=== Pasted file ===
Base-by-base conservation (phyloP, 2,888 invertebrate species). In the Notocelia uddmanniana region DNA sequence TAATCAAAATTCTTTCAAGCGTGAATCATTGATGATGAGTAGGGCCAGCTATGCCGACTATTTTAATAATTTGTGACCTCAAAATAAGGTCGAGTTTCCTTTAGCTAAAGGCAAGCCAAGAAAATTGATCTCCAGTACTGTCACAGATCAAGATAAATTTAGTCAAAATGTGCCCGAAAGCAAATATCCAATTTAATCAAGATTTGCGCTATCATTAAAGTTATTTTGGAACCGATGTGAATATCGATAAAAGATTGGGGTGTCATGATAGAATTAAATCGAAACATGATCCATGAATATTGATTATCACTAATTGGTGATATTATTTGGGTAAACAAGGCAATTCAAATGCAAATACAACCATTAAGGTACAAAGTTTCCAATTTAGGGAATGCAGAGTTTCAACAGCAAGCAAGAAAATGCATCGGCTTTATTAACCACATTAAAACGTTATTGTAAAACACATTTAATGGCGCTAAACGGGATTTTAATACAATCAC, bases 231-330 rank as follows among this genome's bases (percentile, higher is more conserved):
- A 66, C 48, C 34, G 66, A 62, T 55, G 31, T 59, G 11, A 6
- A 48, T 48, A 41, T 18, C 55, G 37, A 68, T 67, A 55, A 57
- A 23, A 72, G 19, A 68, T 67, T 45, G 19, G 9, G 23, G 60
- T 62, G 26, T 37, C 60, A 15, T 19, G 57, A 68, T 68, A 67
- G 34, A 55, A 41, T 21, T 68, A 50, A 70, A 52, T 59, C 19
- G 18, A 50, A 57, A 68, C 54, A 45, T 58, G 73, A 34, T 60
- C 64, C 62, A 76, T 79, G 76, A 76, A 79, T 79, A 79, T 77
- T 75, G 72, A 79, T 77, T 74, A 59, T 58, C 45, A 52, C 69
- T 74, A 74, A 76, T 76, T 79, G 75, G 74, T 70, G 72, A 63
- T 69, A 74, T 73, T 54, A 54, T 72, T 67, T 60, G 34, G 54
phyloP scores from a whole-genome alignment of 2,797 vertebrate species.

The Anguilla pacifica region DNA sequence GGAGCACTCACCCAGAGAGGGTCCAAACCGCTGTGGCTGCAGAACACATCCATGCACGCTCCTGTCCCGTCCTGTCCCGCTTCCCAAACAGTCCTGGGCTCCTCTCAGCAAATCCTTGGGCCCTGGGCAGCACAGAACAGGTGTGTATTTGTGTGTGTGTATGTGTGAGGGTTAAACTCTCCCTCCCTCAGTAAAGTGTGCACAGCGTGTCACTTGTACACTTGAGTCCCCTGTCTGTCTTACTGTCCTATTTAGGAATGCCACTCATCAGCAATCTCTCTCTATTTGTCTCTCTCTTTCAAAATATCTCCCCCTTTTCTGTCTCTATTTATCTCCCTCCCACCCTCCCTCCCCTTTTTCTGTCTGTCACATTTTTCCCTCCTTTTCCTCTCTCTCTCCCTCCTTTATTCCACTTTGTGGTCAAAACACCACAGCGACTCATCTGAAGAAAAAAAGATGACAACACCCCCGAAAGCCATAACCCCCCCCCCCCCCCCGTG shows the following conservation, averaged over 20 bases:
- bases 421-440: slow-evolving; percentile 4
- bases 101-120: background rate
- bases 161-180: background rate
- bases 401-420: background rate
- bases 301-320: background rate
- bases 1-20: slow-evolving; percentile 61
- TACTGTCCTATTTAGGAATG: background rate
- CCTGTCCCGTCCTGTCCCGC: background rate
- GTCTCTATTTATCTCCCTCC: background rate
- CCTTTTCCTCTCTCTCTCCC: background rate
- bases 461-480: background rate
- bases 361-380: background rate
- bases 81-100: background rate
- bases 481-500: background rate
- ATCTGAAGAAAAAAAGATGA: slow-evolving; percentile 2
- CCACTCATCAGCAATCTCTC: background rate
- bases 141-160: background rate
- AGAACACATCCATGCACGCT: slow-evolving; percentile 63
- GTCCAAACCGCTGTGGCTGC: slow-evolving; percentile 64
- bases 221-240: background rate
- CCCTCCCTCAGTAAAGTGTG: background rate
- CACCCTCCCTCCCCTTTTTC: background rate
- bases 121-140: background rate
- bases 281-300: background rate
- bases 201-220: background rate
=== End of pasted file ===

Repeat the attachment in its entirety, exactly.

Base-by-base conservation (phyloP, 2,888 invertebrate species). In the Notocelia uddmanniana region DNA sequence TAATCAAAATTCTTTCAAGCGTGAATCATTGATGATGAGTAGGGCCAGCTATGCCGACTATTTTAATAATTTGTGACCTCAAAATAAGGTCGAGTTTCCTTTAGCTAAAGGCAAGCCAAGAAAATTGATCTCCAGTACTGTCACAGATCAAGATAAATTTAGTCAAAATGTGCCCGAAAGCAAATATCCAATTTAATCAAGATTTGCGCTATCATTAAAGTTATTTTGGAACCGATGTGAATATCGATAAAAGATTGGGGTGTCATGATAGAATTAAATCGAAACATGATCCATGAATATTGATTATCACTAATTGGTGATATTATTTGGGTAAACAAGGCAATTCAAATGCAAATACAACCATTAAGGTACAAAGTTTCCAATTTAGGGAATGCAGAGTTTCAACAGCAAGCAAGAAAATGCATCGGCTTTATTAACCACATTAAAACGTTATTGTAAAACACATTTAATGGCGCTAAACGGGATTTTAATACAATCAC, bases 231-330 rank as follows among this genome's bases (percentile, higher is more conserved):
- A 66, C 48, C 34, G 66, A 62, T 55, G 31, T 59, G 11, A 6
- A 48, T 48, A 41, T 18, C 55, G 37, A 68, T 67, A 55, A 57
- A 23, A 72, G 19, A 68, T 67, T 45, G 19, G 9, G 23, G 60
- T 62, G 26, T 37, C 60, A 15, T 19, G 57, A 68, T 68, A 67
- G 34, A 55, A 41, T 21, T 68, A 50, A 70, A 52, T 59, C 19
- G 18, A 50, A 57, A 68, C 54, A 45, T 58, G 73, A 34, T 60
- C 64, C 62, A 76, T 79, G 76, A 76, A 79, T 79, A 79, T 77
- T 75, G 72, A 79, T 77, T 74, A 59, T 58, C 45, A 52, C 69
- T 74, A 74, A 76, T 76, T 79, G 75, G 74, T 70, G 72, A 63
- T 69, A 74, T 73, T 54, A 54, T 72, T 67, T 60, G 34, G 54
phyloP scores from a whole-genome alignment of 2,797 vertebrate species.

The Anguilla pacifica region DNA sequence GGAGCACTCACCCAGAGAGGGTCCAAACCGCTGTGGCTGCAGAACACATCCATGCACGCTCCTGTCCCGTCCTGTCCCGCTTCCCAAACAGTCCTGGGCTCCTCTCAGCAAATCCTTGGGCCCTGGGCAGCACAGAACAGGTGTGTATTTGTGTGTGTGTATGTGTGAGGGTTAAACTCTCCCTCCCTCAGTAAAGTGTGCACAGCGTGTCACTTGTACACTTGAGTCCCCTGTCTGTCTTACTGTCCTATTTAGGAATGCCACTCATCAGCAATCTCTCTCTATTTGTCTCTCTCTTTCAAAATATCTCCCCCTTTTCTGTCTCTATTTATCTCCCTCCCACCCTCCCTCCCCTTTTTCTGTCTGTCACATTTTTCCCTCCTTTTCCTCTCTCTCTCCCTCCTTTATTCCACTTTGTGGTCAAAACACCACAGCGACTCATCTGAAGAAAAAAAGATGACAACACCCCCGAAAGCCATAACCCCCCCCCCCCCCCCGTG shows the following conservation, averaged over 20 bases:
- bases 421-440: slow-evolving; percentile 4
- bases 101-120: background rate
- bases 161-180: background rate
- bases 401-420: background rate
- bases 301-320: background rate
- bases 1-20: slow-evolving; percentile 61
- TACTGTCCTATTTAGGAATG: background rate
- CCTGTCCCGTCCTGTCCCGC: background rate
- GTCTCTATTTATCTCCCTCC: background rate
- CCTTTTCCTCTCTCTCTCCC: background rate
- bases 461-480: background rate
- bases 361-380: background rate
- bases 81-100: background rate
- bases 481-500: background rate
- ATCTGAAGAAAAAAAGATGA: slow-evolving; percentile 2
- CCACTCATCAGCAATCTCTC: background rate
- bases 141-160: background rate
- AGAACACATCCATGCACGCT: slow-evolving; percentile 63
- GTCCAAACCGCTGTGGCTGC: slow-evolving; percentile 64
- bases 221-240: background rate
- CCCTCCCTCAGTAAAGTGTG: background rate
- CACCCTCCCTCCCCTTTTTC: background rate
- bases 121-140: background rate
- bases 281-300: background rate
- bases 201-220: background rate